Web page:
A little research showed that there is not agreement on how old this phrase is. Some believe it originated with the movie. Others feel it has been around longer. But all agree, it is based on the phrase "kicking the bucket."

For those of you who haven't heard of this, the "bucket list" is that list of things you want to see or do before you "kick the bucket,"

As a retired librarian, here is my "bucket list," first from a retired librarian's point of view:

  • Before I die, I would like to see the librarian stereotype go away.

Throughout my career, when I have replied to the question about what I did for a living, I have had to hear comments like these:

"You don't look like a librarian,"


"You must read a lot of books (at work),"


(followed by chuckling because for some reason people get a kick out of themselves by saying that. I, on the other hand, do not).

Since during my career I interacted with librarians on a daily basis and saw the diversity that makes up the profession, it makes me wonder, "What is a librarian supposed to look like?"
But ask the "civilian," and nine times out of ten, you would probably hear her (librarians are stereotypically women) described as an intimidating, dowdy spinster wearing a bun and double-tread floor gripper shoes and whose only goal in life is to hush people up and be disapproving.

So my ultimate "bucket list" goal would be to see a movie starring a librarian as a sexy, superhero, flying about protecting people's free speech and right to read, pummeling censorship and basically teaching people good manners.

She is glamorous, yet practical (yes, it's a woman...we deserve superhero status), plucky (I love that word) and witty. She is also well-read (though she would never dream of reading books on the job), not just in the classics, but in popular culture as well. And she can match the "right book to the right person at the right time."

She never shushes anyone, though when battling the forces of evil, she sometimes must be blunt. As she stares down the bad guy, she says , "If you had just read that book I recommended, none of this would have happened!"

  • I would like to see libraries viewed as educational institutions instead of the often mistaken view that they are only recreational entities.

Yes, people go to libraries for recreational reading and entertainment DVDs, but libraries are so much more than that. 

Libraries and librarians are also instrumental in getting children started on the road to literacy before they enter kindergarten. They offer homework help to children and teens in school, and they are there for the adult lifelong learner who needs to learn new skills.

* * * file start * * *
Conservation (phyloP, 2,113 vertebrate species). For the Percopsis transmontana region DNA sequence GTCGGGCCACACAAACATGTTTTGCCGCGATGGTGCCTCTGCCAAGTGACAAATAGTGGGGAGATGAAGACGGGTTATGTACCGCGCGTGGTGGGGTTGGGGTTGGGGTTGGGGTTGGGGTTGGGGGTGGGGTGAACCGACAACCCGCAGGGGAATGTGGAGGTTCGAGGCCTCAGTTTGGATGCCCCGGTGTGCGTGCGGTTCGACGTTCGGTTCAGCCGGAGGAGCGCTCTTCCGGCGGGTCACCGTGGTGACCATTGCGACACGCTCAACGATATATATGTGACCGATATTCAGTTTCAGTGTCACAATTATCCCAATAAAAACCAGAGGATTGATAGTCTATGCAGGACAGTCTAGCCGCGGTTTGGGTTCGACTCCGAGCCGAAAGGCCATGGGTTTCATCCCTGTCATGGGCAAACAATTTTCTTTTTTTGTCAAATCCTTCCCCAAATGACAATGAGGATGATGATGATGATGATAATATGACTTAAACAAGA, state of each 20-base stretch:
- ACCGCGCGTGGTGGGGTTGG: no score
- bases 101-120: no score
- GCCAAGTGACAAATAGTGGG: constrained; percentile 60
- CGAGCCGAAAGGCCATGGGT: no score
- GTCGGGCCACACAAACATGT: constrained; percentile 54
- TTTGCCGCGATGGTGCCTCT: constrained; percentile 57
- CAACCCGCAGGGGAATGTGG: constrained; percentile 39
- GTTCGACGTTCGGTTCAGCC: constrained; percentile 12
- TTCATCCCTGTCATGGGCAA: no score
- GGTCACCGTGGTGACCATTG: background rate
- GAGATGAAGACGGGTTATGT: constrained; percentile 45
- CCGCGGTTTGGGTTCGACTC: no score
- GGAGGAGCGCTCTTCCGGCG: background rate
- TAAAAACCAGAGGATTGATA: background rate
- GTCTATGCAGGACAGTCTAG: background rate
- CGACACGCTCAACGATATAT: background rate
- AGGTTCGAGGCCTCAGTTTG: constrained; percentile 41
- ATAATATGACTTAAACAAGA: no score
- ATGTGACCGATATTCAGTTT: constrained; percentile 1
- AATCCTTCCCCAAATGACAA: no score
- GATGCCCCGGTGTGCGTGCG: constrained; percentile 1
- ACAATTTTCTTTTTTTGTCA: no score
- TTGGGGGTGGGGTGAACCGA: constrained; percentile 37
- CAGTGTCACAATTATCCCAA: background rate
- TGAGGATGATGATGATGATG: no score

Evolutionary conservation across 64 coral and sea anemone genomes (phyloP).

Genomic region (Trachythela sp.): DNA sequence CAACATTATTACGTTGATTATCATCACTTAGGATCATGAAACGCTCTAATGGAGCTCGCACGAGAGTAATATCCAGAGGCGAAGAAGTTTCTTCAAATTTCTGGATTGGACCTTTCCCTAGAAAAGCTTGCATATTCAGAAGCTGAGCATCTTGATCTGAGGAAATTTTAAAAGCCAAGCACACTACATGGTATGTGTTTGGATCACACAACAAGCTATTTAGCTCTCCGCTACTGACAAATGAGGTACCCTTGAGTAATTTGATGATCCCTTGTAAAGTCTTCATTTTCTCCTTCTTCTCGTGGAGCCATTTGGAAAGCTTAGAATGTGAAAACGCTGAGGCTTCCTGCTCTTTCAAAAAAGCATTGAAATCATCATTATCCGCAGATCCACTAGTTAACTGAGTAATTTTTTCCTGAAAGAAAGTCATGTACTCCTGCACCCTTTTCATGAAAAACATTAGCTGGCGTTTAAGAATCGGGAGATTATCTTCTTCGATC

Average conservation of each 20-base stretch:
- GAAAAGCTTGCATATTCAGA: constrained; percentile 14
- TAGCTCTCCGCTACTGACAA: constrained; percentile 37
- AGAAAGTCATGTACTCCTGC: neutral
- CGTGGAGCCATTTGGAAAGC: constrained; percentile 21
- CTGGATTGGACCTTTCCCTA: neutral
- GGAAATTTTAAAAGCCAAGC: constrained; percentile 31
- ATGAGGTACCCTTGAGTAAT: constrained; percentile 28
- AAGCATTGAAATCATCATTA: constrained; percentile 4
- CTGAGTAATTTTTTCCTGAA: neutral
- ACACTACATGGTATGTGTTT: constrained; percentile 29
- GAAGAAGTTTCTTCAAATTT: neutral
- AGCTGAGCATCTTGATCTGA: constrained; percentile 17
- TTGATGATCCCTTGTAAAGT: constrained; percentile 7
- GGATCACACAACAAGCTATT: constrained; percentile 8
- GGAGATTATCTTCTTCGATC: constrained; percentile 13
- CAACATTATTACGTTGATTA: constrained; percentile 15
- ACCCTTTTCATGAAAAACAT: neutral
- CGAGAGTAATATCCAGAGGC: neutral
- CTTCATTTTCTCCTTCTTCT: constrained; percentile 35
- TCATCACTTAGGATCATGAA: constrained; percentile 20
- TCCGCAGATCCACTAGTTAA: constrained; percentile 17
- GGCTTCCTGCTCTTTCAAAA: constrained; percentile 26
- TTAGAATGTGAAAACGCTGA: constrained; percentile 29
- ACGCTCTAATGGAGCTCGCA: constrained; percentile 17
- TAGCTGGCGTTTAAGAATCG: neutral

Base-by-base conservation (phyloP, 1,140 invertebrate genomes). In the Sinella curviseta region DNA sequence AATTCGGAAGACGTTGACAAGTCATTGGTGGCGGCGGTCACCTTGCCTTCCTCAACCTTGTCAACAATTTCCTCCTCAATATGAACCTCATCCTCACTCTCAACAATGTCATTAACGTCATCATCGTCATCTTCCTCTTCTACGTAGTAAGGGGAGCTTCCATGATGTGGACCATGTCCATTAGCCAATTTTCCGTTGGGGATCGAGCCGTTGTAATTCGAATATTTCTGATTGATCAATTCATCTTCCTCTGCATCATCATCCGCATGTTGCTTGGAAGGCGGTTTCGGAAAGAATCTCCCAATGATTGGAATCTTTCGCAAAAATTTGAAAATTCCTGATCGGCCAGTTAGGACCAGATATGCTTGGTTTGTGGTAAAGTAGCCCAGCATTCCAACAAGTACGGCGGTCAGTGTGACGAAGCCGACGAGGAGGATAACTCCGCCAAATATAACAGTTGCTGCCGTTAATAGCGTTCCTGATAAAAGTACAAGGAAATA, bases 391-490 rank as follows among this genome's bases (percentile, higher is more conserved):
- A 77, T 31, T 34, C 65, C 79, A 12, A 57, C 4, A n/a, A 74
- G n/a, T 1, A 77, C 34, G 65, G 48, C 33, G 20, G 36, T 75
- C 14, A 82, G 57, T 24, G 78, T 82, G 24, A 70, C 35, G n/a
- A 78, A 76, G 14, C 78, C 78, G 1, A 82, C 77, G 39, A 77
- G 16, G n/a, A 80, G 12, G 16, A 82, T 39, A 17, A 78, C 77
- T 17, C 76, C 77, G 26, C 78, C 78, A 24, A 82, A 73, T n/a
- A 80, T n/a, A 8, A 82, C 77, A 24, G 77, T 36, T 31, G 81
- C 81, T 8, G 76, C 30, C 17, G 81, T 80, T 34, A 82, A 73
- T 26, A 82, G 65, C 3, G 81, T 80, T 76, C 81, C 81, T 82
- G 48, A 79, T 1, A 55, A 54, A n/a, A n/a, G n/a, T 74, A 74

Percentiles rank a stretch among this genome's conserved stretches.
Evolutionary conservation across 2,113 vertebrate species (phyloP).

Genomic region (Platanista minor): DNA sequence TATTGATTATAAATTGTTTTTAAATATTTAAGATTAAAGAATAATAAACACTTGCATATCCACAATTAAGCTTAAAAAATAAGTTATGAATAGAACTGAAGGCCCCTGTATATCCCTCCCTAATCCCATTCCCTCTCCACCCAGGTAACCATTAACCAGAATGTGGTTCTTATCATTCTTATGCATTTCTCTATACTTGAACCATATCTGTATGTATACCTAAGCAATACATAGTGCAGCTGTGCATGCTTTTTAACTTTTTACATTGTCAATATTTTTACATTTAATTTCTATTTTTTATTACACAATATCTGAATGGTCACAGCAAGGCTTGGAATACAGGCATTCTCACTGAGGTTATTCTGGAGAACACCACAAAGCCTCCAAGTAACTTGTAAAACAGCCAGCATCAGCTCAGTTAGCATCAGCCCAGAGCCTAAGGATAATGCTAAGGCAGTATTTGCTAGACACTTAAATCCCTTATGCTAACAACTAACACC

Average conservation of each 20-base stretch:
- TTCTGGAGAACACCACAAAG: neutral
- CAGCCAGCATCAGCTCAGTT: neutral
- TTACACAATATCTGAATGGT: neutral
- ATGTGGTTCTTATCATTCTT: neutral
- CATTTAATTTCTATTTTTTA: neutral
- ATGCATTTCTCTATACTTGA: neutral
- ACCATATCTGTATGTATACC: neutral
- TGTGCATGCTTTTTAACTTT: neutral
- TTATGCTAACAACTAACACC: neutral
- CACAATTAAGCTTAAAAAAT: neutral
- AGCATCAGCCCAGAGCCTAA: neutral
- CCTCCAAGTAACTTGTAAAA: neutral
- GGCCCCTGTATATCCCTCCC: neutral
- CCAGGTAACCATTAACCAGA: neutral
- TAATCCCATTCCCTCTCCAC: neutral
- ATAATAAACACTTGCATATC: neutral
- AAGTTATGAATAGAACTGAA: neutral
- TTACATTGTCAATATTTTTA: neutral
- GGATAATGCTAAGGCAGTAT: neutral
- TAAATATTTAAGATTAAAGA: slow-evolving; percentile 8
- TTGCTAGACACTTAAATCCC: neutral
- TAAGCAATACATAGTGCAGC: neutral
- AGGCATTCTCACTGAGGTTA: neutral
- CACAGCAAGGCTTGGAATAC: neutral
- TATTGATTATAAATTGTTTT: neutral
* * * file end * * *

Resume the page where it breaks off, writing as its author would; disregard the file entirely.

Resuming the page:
When the money is handed out by the powers that be or a vote is needed to support library services, it should be a no brainer that libraries are as important as schools. 

Some libraries have actually closed due to lack of financial support.

That shouldn't happen in a country where education and literacy are so prized.

  • I would like to leave this world with the knowledge that every man, woman and child not only uses the library, but knows what the library has to offer.

I have always thought that if people really knew what libraries offered, they would be pounding down the doors.

I never again want to hear someone nervously say to me, "I haven't been in a library in years" or "Why do I need the library?"

Libraries offer quality databases (and these are not the same as going on the Internet) that would help small business owners make more money, that include free online newspapers and magazines and information on a myriad of topics to help people with their research and daily lives and meeting rooms where the community can gather. Library web pages offer downloadable ebooks and other information while library programs include classes to help people with their English and computer skills, family events, I could go on and on.

All free and open to all.

But for some reason, despite hard work and attention to this, for every person who uses the library, there are many more who not only don't use the library, they have no idea what they offer.

  • In retirement, find something as meaningful to do to replace my work as a librarian: 

as meaningful as protecting your right to information, as meaningful as getting children ready for school, as meaningful as helping newcomers attain U.S. citizenship, as meaningful as providing a community gathering place for people to share their ideas openly.  Those are just some of the things librarians in public libraries do. 

That will be difficult to replace.

As a retired librarian with 40 years under my belt, those are the items on my professional "bucket list."

However,  I am also human, so I have my personal "bucket list" too.

And, as usual, I am compelled to share.

       (I know he's married but so am I!)

  •  Become a famous character actress
       (I've missed my chance to be an ingenue, I guess).

  • Write a juicy best-selling book.

  • Live my Reality TV dream. Star as "the old one" on "Big Brother" (new season premieres June 25) and win "Survivor," where I "Outwit, Outplay, and Outlast" them all wearing adorable swimsuits and cute sandals. (It's easy to lose weight on "Survivor".)

  • Find out that face lifts don't hurt
       (and I can get one for free).

  • Become fluent in Italian and drive my own boat glamourously through the canals of Venice as I head to my villa.

  • Become a YouTube star (I am sure I could think of something stupid enough to do to get myself on there), and because of it, be interviewed by Oprah who then asks me to become her best friend. And she gives me my own show.

  • Millions follow my blog
  • Move to Paris
  • Better yet, win the lottery so I could have homes in Paris, Venice, London, the English countryside, Victoria B.C, and wherever my children and grandchildren happen to be living so I can hang around them as much as I want.
Sigh. I guess those aren't very realistic - I guess that's my "dream" bucket list.
More realistically, if I can live near enough to my children that I can often enjoy them and the grandchildren, travel to Europe when I get the urge, stay well enough to bicycle in the Cotswolds, live comfortably, continue to make and keep good friends and hear more people say,
"I go to the library all of the time. I don't know what I would do without libraries."
"I think librarians are cool. You look just like one!"

Then I could die happy.

Make my day. 
Share some stories about how the library changed your life.
What's on YOUR Bucket List?

See you Friday for

"The Perfect Hotel Room"

Thanks for reading!

If you enjoyed this post, feel free to share it, email it to your friends and
LIKE me on Facebook at